October 26, 2013 at 3:33pm
Claim of Thrones-
“I heard the barbershops be in great debates all the time
Bout who’s the best MC? Kendrick, Jigga and Nas
Eminem, Andre 3000, the rest of y’all
New niggas just new niggas, don’t get involved
I’m usually homeboys with the same niggas I’m rhymin’ with
But this is hip-hop and them niggas should know what time it is
And that goes for Jermaine Cole, Big KRIT, Wale
Pusha T, Meek Millz, A$AP Rocky, Drake
Big Sean, Jay Electron’, Tyler, Mac Miller
I got love for you all but I’m tryna murder you niggas
Trying to make sure your core fans never heard of you niggas
They don’t wanna hear not one more noun or verb from you niggas
What is competition? I’m trying to raise the bar high
Who tryna jump and get it? You’re better off trying to skydive
Out the exit window of 5 G5’s with 5 grand
With your granddad as the pilot he drunk as fuck trying land
With the hand full of arthritis and popping prosthetic leg
Bumpin Pac in the cockpit so the shit that pops in his head
Is an option of violence, someone heard the stewardess said
That your parachute is a latex condom hooked to a dread…”
-Kendrick Lamar excerpt from the song “Control”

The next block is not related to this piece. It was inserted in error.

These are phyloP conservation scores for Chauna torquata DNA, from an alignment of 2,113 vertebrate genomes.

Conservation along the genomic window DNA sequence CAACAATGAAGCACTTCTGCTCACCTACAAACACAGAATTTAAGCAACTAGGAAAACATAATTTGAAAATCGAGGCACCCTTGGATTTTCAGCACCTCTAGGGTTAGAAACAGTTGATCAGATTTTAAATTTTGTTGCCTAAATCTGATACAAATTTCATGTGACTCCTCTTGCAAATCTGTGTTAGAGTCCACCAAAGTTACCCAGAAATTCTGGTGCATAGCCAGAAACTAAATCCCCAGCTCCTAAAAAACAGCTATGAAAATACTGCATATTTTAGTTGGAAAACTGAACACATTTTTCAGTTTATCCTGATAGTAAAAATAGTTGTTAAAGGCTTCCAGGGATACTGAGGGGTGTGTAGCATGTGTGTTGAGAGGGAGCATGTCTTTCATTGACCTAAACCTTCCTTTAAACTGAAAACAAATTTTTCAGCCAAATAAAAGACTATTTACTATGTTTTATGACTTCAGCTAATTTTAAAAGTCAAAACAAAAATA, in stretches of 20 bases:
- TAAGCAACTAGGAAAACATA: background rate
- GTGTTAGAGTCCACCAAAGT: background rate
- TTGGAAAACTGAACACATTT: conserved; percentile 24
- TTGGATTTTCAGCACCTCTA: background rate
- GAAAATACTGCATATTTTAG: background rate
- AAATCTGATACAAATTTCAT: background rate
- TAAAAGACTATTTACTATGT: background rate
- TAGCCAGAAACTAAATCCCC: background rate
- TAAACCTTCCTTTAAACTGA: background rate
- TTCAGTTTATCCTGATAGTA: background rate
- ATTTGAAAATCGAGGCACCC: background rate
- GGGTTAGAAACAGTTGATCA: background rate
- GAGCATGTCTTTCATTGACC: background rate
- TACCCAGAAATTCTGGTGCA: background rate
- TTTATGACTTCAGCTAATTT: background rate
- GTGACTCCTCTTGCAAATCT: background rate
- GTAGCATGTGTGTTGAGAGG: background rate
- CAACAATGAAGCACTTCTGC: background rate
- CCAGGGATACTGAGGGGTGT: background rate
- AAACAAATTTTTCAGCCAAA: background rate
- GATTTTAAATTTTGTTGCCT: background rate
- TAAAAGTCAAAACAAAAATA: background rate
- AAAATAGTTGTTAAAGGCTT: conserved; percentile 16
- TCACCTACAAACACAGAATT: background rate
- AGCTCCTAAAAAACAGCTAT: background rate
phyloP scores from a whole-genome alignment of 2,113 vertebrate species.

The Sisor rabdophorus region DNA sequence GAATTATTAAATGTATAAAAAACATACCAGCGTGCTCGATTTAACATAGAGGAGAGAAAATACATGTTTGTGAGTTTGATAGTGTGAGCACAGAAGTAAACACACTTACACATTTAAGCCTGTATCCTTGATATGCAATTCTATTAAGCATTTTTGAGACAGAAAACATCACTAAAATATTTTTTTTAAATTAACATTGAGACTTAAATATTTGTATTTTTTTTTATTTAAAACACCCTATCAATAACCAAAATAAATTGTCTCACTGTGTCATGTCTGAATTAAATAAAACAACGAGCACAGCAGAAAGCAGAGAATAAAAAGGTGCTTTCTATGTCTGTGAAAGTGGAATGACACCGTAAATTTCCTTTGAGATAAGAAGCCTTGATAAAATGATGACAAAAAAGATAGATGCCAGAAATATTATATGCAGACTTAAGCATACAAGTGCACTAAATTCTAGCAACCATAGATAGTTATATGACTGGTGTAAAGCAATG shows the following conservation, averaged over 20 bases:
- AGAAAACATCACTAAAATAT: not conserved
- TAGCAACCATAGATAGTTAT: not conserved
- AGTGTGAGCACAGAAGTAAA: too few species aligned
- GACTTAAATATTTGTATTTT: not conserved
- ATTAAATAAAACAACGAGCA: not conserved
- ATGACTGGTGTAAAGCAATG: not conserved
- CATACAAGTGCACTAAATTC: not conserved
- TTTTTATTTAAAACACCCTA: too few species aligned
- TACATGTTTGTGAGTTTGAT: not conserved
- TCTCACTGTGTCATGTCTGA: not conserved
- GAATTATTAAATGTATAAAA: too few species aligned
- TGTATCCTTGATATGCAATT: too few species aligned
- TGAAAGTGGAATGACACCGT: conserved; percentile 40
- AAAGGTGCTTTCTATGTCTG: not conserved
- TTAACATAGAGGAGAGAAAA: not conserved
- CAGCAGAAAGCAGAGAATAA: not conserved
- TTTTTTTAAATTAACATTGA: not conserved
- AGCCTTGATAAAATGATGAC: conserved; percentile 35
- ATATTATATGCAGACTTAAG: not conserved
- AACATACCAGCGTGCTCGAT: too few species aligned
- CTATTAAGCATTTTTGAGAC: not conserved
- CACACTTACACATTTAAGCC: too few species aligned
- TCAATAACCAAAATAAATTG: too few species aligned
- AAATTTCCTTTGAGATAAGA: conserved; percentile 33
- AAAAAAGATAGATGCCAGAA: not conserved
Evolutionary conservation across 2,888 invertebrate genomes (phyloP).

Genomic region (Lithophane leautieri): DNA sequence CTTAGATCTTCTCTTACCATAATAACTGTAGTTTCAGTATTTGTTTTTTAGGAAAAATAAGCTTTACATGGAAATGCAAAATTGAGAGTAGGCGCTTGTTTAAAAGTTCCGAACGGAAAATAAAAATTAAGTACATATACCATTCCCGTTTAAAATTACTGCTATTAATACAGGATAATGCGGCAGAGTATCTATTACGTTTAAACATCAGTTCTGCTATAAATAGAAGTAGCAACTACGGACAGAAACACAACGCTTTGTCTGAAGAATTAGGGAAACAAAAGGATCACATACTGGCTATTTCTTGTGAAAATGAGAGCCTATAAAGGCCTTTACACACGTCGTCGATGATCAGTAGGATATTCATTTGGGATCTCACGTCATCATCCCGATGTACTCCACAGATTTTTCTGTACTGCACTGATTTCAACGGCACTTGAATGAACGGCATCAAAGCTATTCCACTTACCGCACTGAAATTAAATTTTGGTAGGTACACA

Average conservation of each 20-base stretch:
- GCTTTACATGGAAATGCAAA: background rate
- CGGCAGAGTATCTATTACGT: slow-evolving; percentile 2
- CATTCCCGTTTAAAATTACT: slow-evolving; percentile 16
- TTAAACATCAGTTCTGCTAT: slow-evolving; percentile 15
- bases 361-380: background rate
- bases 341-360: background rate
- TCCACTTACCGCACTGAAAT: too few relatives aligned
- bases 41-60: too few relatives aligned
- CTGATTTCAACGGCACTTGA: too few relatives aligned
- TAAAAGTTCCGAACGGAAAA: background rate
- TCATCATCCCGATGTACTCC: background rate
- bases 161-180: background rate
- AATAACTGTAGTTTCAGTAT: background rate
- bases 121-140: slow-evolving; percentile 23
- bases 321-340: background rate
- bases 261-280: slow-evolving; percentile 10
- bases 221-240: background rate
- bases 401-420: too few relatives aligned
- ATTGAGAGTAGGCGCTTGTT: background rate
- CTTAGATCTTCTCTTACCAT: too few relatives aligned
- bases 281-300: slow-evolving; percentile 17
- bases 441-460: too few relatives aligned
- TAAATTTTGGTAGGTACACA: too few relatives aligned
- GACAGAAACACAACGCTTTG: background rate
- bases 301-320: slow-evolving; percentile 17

Do you know that rap music has a lineage that’s written in stone as a map for success? (…What?) Ok. Let’s flip to the rap scene. Now it isn’t a shocker that pre-Napster rap was actually a more lyrical and artistic form of expression in comparison to today’s standards. Albums really took time to craft and perfect before ever seeing a sales shelf. Remember when you used to go into a music store and you would see the new release section with the new UGK, the new Outkast, the new Jay-Z, new DMX, new Too-Short, new Scarface, new Eminem CD on sale and on the same day. And I know you remember actually being conflicted with what you were going to buy that day. The competition was everywhere even though it didn’t seem like it at the time. Now you check for a few artists a year, and the rest are just word of mouth “MC’s”. Then “MC’s” are so sensitive now that they’d feel more secure in their careers and feelings if they can make records with everybody in the game that’s popular or else they can’t come over to play at their club parties. Today’s “MC” have been more like today’s NBA star, just putting out sub-par lyrics or taking flops to protect their Labels/Organizations investments. But by hiding behind trending twitter phrases and often distracting visuals, they’ve allowed an MC that shares those same sentiments to be the first to step in the cypher and bomb first with a passion for lyricism not seen since “Dedication 2” (still waiting to see ONE of the O’Bannons). When I first heard Kendrick Lamar spit, back in 2009, I knew he had a rare quality to his presence. But now I’ve realized that it’s much deeper than that. I have a unique theory, and hip hop heads prepare to be mind f***ed. (Razzle dazzle!) Meek Mills was right. (You just lost me.) There are indeed, levels to this shit. In fact there are levels of the craft that must be mastered in order to achieve levels of success and longevity in rap/hip-hop. In fact, there are successful MC’s that carry most these traits that are usually their lyrical lineage well into their respectable careers, while those with less traits fall by the wayside. The lineage begins with 5 of the original trendsetting lyricists and artist of all time: